The Shopping Secrets Of American Millionaires

Sinking Yacht While middle-class problems have stolen most of the headlines in America's economic swoon, millionaires have issues, too. To get a closer look at how the rich are shopping these days, Google recently partnered with Unity Marketing to poll extremely well-heeled shoppers, between the ages of 24 and 64. They found some key differences between the ultra-affluent (earning at least $250,000 annually per household, or $125,000 individually, with a net worth of at least $1 million) and those who earn at least $1 million per year.

We asked John McAteer, Google's retail director, to fill us in:

Q: What are the biggest misunderstandings that marketers and retailers have about millionaires?

A: There's this deep-seated conviction that the wealthy are very idle people--a sort of "ladies who lunch" crowd. They often don't understand just how time-poor their rich customers are--90% of millionaires in our survey work, and often at very demanding jobs.



Q: So when do they shop?

A: Whenever they have time--and usually on the Internet. Nearly all of the millionaires interviewed--94%--say they have made a luxury purchase online in the last six months. And you have all these high-end stores spending so much to create a great in-store experience, yet 56% of the millionaires actually prefer shopping at a retailer's Web site to visiting the store. Millionaires are also more likely to use department store Web sites and luxury brand Web sites than affluents.

Q: How else are they different from affluents?

A: We were surprised by just how much information they wanted online. Just over 90% of millionaires say they always or often read other customers' reviews online, for example, compared with 68% of affluent shoppers. And online advertising had an impact on 93% of millionaires' clothing purchases, compared to 62% of the affluents.

Q: How do they decide what to buy?

A: The Internet is the leading influence, with 82% of respondents saying they use it. Word-of-mouth comes in second, with 78%, and magazines next, at 68%.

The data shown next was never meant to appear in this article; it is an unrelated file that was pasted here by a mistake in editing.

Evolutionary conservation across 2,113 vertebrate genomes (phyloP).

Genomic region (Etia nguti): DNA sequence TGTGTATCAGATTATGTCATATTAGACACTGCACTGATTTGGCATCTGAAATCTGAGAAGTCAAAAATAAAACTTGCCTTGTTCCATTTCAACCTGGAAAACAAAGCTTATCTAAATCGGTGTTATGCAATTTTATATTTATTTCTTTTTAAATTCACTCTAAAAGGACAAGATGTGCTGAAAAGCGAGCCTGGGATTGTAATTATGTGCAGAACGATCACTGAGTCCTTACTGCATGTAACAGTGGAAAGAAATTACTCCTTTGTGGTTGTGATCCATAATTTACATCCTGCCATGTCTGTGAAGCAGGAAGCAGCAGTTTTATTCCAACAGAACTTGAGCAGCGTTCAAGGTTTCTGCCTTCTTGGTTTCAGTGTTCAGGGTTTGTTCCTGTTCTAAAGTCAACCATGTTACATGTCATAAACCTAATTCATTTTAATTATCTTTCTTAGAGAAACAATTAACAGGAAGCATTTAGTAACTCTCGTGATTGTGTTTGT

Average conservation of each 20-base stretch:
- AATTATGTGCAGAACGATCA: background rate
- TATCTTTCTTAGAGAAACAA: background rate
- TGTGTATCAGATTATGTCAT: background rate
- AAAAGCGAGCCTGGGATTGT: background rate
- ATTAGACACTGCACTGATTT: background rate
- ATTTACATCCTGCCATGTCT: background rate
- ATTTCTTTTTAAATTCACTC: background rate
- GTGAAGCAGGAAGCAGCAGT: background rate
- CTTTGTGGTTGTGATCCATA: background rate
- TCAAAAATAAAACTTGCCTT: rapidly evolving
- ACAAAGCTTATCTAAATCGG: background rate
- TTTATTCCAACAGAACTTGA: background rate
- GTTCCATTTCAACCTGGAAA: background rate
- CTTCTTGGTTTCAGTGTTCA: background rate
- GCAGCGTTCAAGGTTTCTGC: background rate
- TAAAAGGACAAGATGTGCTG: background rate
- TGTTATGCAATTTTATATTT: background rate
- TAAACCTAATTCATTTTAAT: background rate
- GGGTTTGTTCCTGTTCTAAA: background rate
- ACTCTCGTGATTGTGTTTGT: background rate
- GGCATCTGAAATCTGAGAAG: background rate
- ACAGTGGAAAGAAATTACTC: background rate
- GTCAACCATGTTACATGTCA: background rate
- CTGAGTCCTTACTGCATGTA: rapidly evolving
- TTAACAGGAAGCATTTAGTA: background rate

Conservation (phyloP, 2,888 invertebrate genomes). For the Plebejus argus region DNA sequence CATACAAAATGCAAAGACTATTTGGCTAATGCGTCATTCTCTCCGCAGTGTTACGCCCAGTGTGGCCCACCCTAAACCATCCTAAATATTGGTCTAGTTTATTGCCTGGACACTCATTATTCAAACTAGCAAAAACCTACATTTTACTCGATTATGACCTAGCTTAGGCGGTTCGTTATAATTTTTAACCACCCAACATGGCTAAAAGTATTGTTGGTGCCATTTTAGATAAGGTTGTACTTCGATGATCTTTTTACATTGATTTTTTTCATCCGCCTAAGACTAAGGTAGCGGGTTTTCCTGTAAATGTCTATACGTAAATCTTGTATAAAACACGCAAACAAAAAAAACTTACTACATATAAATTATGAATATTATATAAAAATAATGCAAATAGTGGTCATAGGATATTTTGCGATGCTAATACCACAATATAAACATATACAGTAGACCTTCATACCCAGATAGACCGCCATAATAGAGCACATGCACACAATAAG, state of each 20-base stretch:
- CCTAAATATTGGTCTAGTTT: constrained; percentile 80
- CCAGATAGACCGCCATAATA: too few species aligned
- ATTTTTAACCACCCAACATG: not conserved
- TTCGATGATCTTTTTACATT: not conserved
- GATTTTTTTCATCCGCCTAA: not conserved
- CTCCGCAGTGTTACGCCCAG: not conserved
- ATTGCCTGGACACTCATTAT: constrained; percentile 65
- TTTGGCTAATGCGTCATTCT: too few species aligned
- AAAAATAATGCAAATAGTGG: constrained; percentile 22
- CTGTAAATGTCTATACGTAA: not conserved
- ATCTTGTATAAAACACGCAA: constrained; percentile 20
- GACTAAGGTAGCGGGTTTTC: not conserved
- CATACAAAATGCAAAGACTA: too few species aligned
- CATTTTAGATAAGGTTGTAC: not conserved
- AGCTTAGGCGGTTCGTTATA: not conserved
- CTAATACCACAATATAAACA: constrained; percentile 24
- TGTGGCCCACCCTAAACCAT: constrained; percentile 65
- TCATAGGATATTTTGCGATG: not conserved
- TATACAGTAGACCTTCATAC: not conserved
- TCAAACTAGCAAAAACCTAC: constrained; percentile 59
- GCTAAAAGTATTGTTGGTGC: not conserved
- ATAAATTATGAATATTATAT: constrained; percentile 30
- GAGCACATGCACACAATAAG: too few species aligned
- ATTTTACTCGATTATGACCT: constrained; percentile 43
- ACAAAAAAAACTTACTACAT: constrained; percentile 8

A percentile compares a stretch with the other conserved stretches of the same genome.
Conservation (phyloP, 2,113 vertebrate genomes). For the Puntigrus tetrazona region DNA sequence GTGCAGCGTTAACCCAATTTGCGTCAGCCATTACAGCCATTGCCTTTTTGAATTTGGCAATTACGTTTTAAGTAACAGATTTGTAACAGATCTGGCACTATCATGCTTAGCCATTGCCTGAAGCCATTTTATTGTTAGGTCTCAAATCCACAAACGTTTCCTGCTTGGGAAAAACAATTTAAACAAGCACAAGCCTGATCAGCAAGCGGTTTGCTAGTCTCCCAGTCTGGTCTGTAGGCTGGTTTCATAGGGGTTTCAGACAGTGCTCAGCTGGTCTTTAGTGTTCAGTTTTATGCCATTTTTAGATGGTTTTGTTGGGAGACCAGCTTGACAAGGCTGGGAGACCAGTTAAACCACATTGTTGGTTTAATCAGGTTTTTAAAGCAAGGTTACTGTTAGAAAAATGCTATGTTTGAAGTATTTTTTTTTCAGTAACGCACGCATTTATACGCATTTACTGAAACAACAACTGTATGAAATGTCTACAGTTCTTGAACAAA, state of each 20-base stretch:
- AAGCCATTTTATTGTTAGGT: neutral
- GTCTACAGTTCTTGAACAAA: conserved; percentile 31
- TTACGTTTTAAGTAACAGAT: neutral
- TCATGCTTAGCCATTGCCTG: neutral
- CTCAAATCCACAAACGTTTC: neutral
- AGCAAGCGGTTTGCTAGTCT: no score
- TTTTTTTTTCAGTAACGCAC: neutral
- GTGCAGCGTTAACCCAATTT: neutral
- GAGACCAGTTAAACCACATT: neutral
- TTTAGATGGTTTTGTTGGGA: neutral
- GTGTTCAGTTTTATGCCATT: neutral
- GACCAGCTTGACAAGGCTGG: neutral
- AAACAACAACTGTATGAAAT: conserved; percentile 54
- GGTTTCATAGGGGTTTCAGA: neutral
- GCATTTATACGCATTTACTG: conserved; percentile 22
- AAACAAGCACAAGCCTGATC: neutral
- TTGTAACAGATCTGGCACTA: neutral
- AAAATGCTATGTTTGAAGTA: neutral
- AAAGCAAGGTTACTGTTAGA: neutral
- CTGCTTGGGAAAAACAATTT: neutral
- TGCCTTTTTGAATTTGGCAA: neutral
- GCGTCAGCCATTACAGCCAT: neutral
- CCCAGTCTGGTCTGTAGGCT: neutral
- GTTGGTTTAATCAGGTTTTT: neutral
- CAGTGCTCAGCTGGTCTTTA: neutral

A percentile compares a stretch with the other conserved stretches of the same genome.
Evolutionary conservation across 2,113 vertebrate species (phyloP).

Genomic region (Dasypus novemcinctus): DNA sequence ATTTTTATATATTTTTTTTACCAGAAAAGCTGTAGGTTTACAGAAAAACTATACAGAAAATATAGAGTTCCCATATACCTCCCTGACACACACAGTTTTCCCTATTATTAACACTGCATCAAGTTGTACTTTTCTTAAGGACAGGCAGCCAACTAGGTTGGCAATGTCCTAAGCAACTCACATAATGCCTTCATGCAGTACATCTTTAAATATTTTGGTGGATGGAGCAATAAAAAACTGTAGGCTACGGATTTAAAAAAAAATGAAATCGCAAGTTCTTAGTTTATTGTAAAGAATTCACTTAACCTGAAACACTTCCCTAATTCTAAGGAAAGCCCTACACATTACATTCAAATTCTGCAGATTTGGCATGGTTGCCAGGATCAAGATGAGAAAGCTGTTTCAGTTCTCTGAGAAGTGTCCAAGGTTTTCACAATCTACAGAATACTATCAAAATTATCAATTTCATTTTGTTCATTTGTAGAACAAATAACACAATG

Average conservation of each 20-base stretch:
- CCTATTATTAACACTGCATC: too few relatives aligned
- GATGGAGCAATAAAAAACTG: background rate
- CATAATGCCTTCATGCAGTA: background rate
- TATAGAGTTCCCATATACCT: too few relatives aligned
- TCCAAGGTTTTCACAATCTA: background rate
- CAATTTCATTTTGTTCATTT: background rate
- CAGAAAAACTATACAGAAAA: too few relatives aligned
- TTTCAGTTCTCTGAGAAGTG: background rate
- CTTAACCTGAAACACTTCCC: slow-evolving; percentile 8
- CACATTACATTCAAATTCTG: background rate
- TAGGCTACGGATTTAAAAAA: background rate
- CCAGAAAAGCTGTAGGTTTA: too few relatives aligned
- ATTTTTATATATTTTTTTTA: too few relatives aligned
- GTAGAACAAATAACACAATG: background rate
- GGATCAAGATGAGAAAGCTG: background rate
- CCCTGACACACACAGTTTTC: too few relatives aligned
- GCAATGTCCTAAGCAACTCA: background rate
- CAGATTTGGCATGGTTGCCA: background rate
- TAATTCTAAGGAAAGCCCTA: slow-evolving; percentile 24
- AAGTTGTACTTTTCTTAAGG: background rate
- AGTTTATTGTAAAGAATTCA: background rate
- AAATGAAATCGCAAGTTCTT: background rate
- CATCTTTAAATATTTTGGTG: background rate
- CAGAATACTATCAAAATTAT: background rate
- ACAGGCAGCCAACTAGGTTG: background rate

Q: Sales have been declining at even the swankiest stores, and consumer confidence has fallen to an all-time low. How shaken up are these shoppers?

A: We know these high-end customers are cutting back just as everyone else is. And while they haven't lost more money than middle-class consumers in the last few months, as a percentage of wealth, the dollar amounts are obviously much greater.

Q: Will these affluent shoppers pull back even more?

A: We're pretty much in uncharted water, and that's what makes this even more of a tenuous selling season.

Q: But cutting back is relative, right?

A: Yes. Internet shoppers who are affluent spend approximately $60,000 a year on luxury goods. Millionaires spend more than three times that amount--about $200,000.

Q: Are luxury retailers misreading their customer base?

A: To a degree. For example, if you ask an affluent shopper what great customer service is, they'll talk about things like convenience and flexibility. If you ask retailers, they often think it's whether a customer gets a friendly greeting. Editing is another example. Certainly, people who believe they have a sense of style want to shop at a store that also has a sense of style. But they want breadth--they want some editing, but they want choice and breadth, too.

Q: What can retailers do?

A: To a degree, retailers are stuck--they've already made the capital expenditures on inventory, and they have to move it off the shelves. And it's clear we're seeing promotional activity and markdowns much earlier in the season than we have in the past.

This audience is motivated by markdowns, too. People who have money often have it for a reason--they got it because they're smart. They're going to shop and compare for lots of traits when they go shopping, and price is more of a consideration this year than it has been in the past. It's probably more important to include a range of price points--even a value option--in merchandise selections.

Q: What kind of marketing changes should these brands consider?

A: When you have less to spend on marketing, and consumers have less to spend on your product, it's more important than ever to spend your money as efficiently as possible, and get the best ROI. If you know consumers are looking for your products online, make sure you're reaching them there.

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